"Position" or "Responsibility"

The Local Church Elder

Carl Coffman is a professor of religion at Pacific Union College.

With this issue, The Ministry begins a series of articles prepared for the local church elders by Pastor Carl Coffman. Pastor Coffman served in the pastoral ministry from 1950-1960 in the Northern California Confer ence. He was then called to teach in the department of religion at Pacific Union College where he has since been active in helping to prepare future ministers for their task. Local elders, whether serving in large churches or small ones, will find valu able suggestions in the material from a writer so well qualified to present it.—Editors.

WE OFTEN refer to the "call" that leads some to study for and dedicate themselves to the gospel ministry. The local elder, of course, is chosen by the church nominating committee. But in a very real way he is also called by Cod, through men, to a very important service in Cod's church. As a minister, I consider my board of elders as the highest level of officership in my church. They are ordained to office, set apart by the laying on of hands, after having been selected in harmony with clear and strict Biblical guidelines to guide the church in ways that bring glory to the name of Cod.

Does being an elder consist of merely holding a position in the church? Some look at it this way. They consider it to be the highest position in the church. They have attained, have been advanced to the top rung of the ladder of lo cal church organization.

If an elder sees his eldership in this light only, there is great danger that he will succumb to the temptations with which capable men are especially surrounded. The minister is tempted in exactly the same way. Both the minister and church elder can be tempted to forget that all men are but dust in the sight of God. In doing this, we tend to look at ourselves and our fellow men as being on different levels of the ladder, some even needing to step up onto its very first rung.

A feeling of superiority develops and we are prone to begin to dictate to others because of the position we hold as "your leaders" of the church. Simply to state this danger lays bare the cause of certain resentments within our midst today.

Such inward attitudes actually disqualify even good men for true service for God. With this philosophy behind their thinking we find that such men rule rather than serve. Our Lord came to minister to others, He served His brethren. He pleaded with men, He invited men to be faithful, but He never commanded, never treated anyone as His inferior.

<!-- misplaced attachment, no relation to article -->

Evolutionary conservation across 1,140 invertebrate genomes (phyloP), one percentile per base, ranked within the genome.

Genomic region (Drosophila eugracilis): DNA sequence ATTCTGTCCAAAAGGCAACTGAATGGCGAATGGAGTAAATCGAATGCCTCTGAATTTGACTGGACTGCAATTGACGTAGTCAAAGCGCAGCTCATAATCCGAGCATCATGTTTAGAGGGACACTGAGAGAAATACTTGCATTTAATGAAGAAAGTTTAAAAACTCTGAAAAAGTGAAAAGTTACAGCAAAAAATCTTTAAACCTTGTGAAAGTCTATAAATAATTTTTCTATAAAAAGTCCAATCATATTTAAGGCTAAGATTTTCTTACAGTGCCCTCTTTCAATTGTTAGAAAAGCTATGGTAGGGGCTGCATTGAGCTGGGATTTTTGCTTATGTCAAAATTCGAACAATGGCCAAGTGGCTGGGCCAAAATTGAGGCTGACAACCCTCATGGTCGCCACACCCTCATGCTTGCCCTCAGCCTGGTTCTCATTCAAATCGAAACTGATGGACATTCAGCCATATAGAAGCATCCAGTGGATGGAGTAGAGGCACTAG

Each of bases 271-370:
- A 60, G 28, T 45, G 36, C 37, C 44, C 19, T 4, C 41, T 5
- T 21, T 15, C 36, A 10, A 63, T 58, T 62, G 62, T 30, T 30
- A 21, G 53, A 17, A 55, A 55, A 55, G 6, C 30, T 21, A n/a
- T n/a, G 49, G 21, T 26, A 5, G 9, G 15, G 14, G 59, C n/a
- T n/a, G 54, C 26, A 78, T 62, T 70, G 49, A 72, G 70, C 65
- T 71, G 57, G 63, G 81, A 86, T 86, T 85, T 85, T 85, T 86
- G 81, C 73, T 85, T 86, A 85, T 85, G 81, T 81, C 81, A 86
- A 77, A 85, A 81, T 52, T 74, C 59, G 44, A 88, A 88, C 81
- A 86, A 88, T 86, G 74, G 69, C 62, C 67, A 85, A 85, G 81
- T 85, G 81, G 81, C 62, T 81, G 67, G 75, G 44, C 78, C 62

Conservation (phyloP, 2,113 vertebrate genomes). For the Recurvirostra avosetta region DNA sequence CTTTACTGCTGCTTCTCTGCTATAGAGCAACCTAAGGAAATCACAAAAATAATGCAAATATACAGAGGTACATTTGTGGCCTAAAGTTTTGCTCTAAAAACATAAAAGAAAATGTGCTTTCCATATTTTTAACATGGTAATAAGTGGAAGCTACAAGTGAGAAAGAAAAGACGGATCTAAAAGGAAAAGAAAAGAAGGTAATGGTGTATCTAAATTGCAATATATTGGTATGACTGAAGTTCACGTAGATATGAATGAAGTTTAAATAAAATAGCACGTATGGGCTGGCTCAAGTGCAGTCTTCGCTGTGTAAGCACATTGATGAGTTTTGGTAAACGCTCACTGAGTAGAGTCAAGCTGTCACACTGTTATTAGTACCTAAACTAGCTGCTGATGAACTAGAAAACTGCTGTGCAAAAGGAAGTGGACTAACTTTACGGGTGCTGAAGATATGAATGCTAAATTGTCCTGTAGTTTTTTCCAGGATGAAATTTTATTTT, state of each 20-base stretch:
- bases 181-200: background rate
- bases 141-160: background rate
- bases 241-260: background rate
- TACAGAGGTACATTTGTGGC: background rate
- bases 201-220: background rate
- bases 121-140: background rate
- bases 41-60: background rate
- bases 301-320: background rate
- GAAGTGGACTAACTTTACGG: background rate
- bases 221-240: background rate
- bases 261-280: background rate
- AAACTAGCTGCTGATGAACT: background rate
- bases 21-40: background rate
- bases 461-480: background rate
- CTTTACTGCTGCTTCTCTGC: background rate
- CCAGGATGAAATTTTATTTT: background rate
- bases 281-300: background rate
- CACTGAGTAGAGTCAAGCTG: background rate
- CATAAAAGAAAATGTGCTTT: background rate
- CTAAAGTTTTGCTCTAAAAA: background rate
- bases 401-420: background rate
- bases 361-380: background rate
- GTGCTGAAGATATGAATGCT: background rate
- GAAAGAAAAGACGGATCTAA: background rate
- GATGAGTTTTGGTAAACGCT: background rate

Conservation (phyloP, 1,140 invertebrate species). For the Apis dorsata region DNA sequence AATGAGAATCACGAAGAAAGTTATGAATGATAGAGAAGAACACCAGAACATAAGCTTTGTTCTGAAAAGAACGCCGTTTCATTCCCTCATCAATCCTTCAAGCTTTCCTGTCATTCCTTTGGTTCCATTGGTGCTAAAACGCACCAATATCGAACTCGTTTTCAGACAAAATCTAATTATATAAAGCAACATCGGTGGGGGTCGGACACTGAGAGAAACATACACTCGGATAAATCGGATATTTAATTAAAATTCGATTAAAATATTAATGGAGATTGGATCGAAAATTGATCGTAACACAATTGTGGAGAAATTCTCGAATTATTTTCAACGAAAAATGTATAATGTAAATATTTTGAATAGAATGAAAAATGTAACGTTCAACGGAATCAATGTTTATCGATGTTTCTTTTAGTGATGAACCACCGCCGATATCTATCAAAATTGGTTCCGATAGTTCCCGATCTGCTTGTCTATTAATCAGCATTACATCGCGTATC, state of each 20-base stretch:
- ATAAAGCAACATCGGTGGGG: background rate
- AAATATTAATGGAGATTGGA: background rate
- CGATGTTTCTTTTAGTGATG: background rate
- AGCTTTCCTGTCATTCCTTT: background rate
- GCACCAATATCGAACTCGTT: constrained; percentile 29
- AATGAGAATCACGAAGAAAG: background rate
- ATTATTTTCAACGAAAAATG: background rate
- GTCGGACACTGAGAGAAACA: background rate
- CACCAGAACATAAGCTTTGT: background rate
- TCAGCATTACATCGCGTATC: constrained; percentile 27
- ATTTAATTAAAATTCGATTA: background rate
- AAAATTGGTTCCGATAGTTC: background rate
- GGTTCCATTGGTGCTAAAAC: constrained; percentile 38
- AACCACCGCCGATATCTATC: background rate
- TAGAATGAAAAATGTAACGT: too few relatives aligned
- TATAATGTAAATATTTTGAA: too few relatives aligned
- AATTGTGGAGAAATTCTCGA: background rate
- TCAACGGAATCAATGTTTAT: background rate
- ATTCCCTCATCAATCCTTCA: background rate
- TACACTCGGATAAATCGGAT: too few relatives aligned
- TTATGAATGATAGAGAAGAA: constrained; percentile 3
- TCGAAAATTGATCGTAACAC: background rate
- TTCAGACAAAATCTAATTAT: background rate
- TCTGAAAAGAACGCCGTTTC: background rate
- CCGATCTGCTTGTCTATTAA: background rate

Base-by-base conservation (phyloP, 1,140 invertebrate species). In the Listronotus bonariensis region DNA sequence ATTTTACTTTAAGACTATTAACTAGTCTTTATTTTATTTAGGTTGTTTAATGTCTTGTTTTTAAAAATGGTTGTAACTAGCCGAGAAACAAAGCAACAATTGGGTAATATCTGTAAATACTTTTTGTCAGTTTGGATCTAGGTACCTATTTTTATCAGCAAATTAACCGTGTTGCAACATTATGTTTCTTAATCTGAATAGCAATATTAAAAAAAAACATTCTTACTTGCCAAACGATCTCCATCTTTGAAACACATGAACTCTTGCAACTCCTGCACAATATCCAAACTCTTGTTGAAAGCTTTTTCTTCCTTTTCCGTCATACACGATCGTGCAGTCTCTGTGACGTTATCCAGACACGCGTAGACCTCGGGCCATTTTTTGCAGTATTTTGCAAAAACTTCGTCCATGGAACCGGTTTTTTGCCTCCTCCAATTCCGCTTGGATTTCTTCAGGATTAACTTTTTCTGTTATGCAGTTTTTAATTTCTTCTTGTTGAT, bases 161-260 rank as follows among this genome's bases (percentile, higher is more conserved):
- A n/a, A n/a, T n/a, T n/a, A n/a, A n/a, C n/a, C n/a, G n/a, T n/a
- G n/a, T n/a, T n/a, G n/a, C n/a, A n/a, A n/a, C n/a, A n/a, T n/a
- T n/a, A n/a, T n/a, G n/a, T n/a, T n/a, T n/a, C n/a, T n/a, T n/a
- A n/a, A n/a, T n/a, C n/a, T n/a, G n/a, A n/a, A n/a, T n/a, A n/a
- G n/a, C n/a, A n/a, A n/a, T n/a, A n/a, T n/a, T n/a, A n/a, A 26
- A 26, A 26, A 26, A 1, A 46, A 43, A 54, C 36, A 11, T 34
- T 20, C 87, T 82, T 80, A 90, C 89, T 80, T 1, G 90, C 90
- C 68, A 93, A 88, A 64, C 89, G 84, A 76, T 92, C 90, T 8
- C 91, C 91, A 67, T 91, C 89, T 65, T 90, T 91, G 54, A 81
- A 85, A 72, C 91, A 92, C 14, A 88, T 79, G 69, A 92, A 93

Ellen White tells us that Jesus saw in all men what they might become, and through the Holy Spirit He sought gently to lift them up to higher plateaus of experience. It seems clear that the chief proof that the church elder is fulfilling his office well is evident in the extent of his cooperation with Christ in Jeading his fellow members to a sincere personal experience with the Lord. If this is his one great objective, he will treat all men as equal in God's sight.

There is much safety in looking at our calling to eldership as responsibility rather than as position. All men are entrusted with varied talents by the Lord. Superior talents do not make a man superior—they increase his responsibility to God. Cod requires more of him than He does of the lesser-talented person. And when we see our Cod-given abilities as only entrusted to us for His service, we then fall to our knees and plead with our Lord for much needed divine strength to use our talents in the way that is best for His church. Greater talents imply greater responsibility, which in turn destroys the possibility of superiority.

Some ministers look upon other ministers who pastor larger churches or who administer conferences as being superior to themselves. They may be easily led by this fallacy to give less of themselves to God's work in their smaller district. Ministers have varied talents, just as do laymen. The man in the large district, if there because of his talent and ability, is in no way greater in the sight of Cod. Again, his greater talent demands that he meet greater responsibility. And it is as the minister or the church elder pleases Cod in the way he does his work that he is rightly occupying the office to which he has been called.

When this becomes his outlook, the minister or church elder has arrived at the place in which Cod can use him as a responsible Christian to hasten the preparation of the church for the coming of Christ.

The local church today is in need of dedicated leadership. There can be no question about that. But if the church is to accomplish what Cod designs it should, the leadership must be a truly responsible leadership, which understands church officership as service for Christ to people inside and outside of the church walls. And as we sense that our acceptance of office has placed this kind of responsibility upon us, we will live much on our knees in order that we do not fail our Lord.

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Carl Coffman is a professor of religion at Pacific Union College.

January 1975

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